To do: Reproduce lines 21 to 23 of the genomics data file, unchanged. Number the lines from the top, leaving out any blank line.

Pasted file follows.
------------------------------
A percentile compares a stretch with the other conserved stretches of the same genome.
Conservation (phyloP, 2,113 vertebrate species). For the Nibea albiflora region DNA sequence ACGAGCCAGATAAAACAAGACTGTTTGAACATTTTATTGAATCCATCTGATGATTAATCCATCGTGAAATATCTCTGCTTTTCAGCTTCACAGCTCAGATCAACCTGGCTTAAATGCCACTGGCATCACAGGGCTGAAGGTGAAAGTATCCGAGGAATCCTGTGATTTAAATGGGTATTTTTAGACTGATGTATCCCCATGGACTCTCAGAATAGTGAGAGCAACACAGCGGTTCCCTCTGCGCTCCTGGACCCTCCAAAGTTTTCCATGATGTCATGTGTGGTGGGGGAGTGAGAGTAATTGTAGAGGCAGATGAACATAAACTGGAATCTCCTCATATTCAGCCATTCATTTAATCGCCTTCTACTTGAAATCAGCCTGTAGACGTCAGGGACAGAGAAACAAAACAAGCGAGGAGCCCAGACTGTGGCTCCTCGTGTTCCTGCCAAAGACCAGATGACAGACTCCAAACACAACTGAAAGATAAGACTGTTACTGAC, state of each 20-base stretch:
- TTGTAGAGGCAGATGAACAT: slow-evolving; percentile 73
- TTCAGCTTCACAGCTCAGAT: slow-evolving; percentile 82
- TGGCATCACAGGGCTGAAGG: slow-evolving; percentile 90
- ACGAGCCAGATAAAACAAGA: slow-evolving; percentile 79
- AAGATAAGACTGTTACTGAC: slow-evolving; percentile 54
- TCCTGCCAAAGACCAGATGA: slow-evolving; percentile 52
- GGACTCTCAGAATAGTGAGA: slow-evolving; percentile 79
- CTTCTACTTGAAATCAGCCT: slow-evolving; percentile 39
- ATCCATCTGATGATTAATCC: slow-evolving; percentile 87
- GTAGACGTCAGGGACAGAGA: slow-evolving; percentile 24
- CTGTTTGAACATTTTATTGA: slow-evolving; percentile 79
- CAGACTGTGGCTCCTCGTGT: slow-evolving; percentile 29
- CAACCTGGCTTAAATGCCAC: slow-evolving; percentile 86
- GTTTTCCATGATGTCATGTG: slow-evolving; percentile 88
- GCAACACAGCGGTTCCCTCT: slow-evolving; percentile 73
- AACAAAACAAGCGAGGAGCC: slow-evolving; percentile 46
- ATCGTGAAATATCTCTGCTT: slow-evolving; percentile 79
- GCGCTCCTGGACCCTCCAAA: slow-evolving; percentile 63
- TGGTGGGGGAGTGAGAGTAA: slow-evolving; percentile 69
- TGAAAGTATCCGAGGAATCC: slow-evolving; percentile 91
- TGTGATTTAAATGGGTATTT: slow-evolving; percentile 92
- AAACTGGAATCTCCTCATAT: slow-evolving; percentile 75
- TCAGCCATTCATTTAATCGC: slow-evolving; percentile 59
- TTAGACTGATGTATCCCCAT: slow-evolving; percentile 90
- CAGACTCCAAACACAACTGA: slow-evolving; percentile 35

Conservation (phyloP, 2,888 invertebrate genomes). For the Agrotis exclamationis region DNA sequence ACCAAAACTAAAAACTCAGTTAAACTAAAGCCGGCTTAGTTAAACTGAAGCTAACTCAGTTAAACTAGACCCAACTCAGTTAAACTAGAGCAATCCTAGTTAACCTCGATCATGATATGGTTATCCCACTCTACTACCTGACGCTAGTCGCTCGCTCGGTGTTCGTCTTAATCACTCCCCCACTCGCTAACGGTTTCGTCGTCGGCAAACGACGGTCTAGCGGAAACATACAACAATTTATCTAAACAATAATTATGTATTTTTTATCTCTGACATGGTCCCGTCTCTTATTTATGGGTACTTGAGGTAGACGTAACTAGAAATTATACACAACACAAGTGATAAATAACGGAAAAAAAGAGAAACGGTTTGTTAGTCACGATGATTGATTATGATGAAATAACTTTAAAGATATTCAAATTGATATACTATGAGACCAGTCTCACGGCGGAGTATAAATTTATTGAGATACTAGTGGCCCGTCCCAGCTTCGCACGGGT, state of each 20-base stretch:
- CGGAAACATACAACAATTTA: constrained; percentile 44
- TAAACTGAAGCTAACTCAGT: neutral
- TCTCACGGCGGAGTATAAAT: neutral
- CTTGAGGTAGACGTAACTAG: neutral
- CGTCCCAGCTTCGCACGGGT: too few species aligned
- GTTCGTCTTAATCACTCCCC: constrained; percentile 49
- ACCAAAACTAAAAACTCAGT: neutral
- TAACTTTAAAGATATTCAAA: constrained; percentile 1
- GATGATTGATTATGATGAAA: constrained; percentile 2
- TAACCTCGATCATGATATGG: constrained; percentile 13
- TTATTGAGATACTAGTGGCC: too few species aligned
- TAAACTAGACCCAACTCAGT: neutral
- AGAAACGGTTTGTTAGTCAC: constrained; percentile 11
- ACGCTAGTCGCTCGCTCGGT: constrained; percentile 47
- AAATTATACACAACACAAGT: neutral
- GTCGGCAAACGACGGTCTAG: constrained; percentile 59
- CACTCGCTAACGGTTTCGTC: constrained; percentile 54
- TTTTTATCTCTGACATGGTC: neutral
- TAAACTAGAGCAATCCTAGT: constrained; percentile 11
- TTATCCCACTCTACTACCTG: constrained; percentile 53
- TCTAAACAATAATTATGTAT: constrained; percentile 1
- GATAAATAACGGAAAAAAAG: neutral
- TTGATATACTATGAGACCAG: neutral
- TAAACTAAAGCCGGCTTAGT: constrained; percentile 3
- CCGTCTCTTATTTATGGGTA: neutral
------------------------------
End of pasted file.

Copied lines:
- TGGTGGGGGAGTGAGAGTAA: slow-evolving; percentile 69
- TGAAAGTATCCGAGGAATCC: slow-evolving; percentile 91
- TGTGATTTAAATGGGTATTT: slow-evolving; percentile 92